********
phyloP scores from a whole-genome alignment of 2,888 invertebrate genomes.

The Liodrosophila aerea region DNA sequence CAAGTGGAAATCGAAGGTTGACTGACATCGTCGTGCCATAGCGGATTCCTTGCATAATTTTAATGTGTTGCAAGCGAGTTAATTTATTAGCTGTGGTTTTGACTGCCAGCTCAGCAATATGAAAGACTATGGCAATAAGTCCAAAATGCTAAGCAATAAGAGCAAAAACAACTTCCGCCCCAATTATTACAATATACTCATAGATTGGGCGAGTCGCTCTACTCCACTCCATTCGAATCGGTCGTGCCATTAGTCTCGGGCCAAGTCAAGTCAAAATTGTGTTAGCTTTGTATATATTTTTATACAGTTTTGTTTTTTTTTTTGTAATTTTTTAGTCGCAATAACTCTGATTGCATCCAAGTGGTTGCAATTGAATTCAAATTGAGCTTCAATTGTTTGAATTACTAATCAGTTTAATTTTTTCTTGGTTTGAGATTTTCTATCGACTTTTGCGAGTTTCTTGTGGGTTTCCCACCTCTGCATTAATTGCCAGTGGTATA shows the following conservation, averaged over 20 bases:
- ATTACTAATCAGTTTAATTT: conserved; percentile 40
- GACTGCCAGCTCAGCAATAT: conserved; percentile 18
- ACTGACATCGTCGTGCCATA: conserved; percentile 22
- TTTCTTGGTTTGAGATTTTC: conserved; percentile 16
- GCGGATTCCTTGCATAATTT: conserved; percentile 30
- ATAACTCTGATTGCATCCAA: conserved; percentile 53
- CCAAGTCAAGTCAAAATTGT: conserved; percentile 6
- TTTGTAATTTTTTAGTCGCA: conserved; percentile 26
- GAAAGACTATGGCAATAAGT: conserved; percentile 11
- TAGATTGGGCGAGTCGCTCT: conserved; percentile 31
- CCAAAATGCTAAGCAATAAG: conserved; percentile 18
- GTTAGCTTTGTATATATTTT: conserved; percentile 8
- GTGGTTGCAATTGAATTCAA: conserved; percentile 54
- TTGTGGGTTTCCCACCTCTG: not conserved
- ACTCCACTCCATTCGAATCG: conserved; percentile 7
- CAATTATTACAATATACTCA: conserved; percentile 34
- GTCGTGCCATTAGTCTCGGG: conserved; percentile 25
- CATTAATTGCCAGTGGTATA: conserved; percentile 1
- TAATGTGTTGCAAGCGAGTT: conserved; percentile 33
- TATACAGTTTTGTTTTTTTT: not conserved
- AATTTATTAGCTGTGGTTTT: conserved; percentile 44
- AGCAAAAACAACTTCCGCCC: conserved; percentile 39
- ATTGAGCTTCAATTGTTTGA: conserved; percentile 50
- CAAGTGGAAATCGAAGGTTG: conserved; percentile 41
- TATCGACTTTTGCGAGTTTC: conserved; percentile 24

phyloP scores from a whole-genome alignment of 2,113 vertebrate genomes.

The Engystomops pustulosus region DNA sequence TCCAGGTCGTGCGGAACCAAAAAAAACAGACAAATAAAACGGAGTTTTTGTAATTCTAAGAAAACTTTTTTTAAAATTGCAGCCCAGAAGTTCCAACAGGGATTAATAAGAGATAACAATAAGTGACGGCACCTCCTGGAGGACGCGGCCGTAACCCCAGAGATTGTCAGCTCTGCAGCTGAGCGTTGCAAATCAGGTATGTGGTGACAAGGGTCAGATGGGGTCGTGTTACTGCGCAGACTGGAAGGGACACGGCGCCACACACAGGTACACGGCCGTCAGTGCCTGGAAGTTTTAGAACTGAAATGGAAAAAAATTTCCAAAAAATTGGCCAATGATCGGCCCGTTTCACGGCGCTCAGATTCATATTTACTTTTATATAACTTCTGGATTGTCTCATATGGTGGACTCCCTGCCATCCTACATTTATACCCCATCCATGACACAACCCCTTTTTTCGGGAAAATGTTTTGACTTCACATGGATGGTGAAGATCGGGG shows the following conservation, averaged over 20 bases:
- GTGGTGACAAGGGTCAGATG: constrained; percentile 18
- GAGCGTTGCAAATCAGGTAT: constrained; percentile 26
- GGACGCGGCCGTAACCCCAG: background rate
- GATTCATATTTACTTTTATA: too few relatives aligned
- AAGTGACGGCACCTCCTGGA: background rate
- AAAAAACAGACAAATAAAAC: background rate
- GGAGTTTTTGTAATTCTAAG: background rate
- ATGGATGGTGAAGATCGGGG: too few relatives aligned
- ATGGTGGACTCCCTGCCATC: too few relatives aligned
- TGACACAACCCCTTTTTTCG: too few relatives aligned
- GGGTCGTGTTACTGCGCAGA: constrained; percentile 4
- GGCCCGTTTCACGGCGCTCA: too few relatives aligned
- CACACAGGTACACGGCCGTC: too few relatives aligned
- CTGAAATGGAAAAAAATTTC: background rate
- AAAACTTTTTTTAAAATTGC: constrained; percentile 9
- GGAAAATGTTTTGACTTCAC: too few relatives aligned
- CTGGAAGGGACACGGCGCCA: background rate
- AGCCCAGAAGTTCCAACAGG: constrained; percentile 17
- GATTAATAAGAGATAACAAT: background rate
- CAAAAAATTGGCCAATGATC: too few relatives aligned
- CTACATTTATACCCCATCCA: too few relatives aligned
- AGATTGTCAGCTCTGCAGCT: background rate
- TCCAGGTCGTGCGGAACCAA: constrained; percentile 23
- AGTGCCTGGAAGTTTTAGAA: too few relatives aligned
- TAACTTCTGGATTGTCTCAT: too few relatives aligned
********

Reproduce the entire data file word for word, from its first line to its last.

phyloP scores from a whole-genome alignment of 2,888 invertebrate genomes.

The Liodrosophila aerea region DNA sequence CAAGTGGAAATCGAAGGTTGACTGACATCGTCGTGCCATAGCGGATTCCTTGCATAATTTTAATGTGTTGCAAGCGAGTTAATTTATTAGCTGTGGTTTTGACTGCCAGCTCAGCAATATGAAAGACTATGGCAATAAGTCCAAAATGCTAAGCAATAAGAGCAAAAACAACTTCCGCCCCAATTATTACAATATACTCATAGATTGGGCGAGTCGCTCTACTCCACTCCATTCGAATCGGTCGTGCCATTAGTCTCGGGCCAAGTCAAGTCAAAATTGTGTTAGCTTTGTATATATTTTTATACAGTTTTGTTTTTTTTTTTGTAATTTTTTAGTCGCAATAACTCTGATTGCATCCAAGTGGTTGCAATTGAATTCAAATTGAGCTTCAATTGTTTGAATTACTAATCAGTTTAATTTTTTCTTGGTTTGAGATTTTCTATCGACTTTTGCGAGTTTCTTGTGGGTTTCCCACCTCTGCATTAATTGCCAGTGGTATA shows the following conservation, averaged over 20 bases:
- ATTACTAATCAGTTTAATTT: conserved; percentile 40
- GACTGCCAGCTCAGCAATAT: conserved; percentile 18
- ACTGACATCGTCGTGCCATA: conserved; percentile 22
- TTTCTTGGTTTGAGATTTTC: conserved; percentile 16
- GCGGATTCCTTGCATAATTT: conserved; percentile 30
- ATAACTCTGATTGCATCCAA: conserved; percentile 53
- CCAAGTCAAGTCAAAATTGT: conserved; percentile 6
- TTTGTAATTTTTTAGTCGCA: conserved; percentile 26
- GAAAGACTATGGCAATAAGT: conserved; percentile 11
- TAGATTGGGCGAGTCGCTCT: conserved; percentile 31
- CCAAAATGCTAAGCAATAAG: conserved; percentile 18
- GTTAGCTTTGTATATATTTT: conserved; percentile 8
- GTGGTTGCAATTGAATTCAA: conserved; percentile 54
- TTGTGGGTTTCCCACCTCTG: not conserved
- ACTCCACTCCATTCGAATCG: conserved; percentile 7
- CAATTATTACAATATACTCA: conserved; percentile 34
- GTCGTGCCATTAGTCTCGGG: conserved; percentile 25
- CATTAATTGCCAGTGGTATA: conserved; percentile 1
- TAATGTGTTGCAAGCGAGTT: conserved; percentile 33
- TATACAGTTTTGTTTTTTTT: not conserved
- AATTTATTAGCTGTGGTTTT: conserved; percentile 44
- AGCAAAAACAACTTCCGCCC: conserved; percentile 39
- ATTGAGCTTCAATTGTTTGA: conserved; percentile 50
- CAAGTGGAAATCGAAGGTTG: conserved; percentile 41
- TATCGACTTTTGCGAGTTTC: conserved; percentile 24

phyloP scores from a whole-genome alignment of 2,113 vertebrate genomes.

The Engystomops pustulosus region DNA sequence TCCAGGTCGTGCGGAACCAAAAAAAACAGACAAATAAAACGGAGTTTTTGTAATTCTAAGAAAACTTTTTTTAAAATTGCAGCCCAGAAGTTCCAACAGGGATTAATAAGAGATAACAATAAGTGACGGCACCTCCTGGAGGACGCGGCCGTAACCCCAGAGATTGTCAGCTCTGCAGCTGAGCGTTGCAAATCAGGTATGTGGTGACAAGGGTCAGATGGGGTCGTGTTACTGCGCAGACTGGAAGGGACACGGCGCCACACACAGGTACACGGCCGTCAGTGCCTGGAAGTTTTAGAACTGAAATGGAAAAAAATTTCCAAAAAATTGGCCAATGATCGGCCCGTTTCACGGCGCTCAGATTCATATTTACTTTTATATAACTTCTGGATTGTCTCATATGGTGGACTCCCTGCCATCCTACATTTATACCCCATCCATGACACAACCCCTTTTTTCGGGAAAATGTTTTGACTTCACATGGATGGTGAAGATCGGGG shows the following conservation, averaged over 20 bases:
- GTGGTGACAAGGGTCAGATG: constrained; percentile 18
- GAGCGTTGCAAATCAGGTAT: constrained; percentile 26
- GGACGCGGCCGTAACCCCAG: background rate
- GATTCATATTTACTTTTATA: too few relatives aligned
- AAGTGACGGCACCTCCTGGA: background rate
- AAAAAACAGACAAATAAAAC: background rate
- GGAGTTTTTGTAATTCTAAG: background rate
- ATGGATGGTGAAGATCGGGG: too few relatives aligned
- ATGGTGGACTCCCTGCCATC: too few relatives aligned
- TGACACAACCCCTTTTTTCG: too few relatives aligned
- GGGTCGTGTTACTGCGCAGA: constrained; percentile 4
- GGCCCGTTTCACGGCGCTCA: too few relatives aligned
- CACACAGGTACACGGCCGTC: too few relatives aligned
- CTGAAATGGAAAAAAATTTC: background rate
- AAAACTTTTTTTAAAATTGC: constrained; percentile 9
- GGAAAATGTTTTGACTTCAC: too few relatives aligned
- CTGGAAGGGACACGGCGCCA: background rate
- AGCCCAGAAGTTCCAACAGG: constrained; percentile 17
- GATTAATAAGAGATAACAAT: background rate
- CAAAAAATTGGCCAATGATC: too few relatives aligned
- CTACATTTATACCCCATCCA: too few relatives aligned
- AGATTGTCAGCTCTGCAGCT: background rate
- TCCAGGTCGTGCGGAACCAA: constrained; percentile 23
- AGTGCCTGGAAGTTTTAGAA: too few relatives aligned
- TAACTTCTGGATTGTCTCAT: too few relatives aligned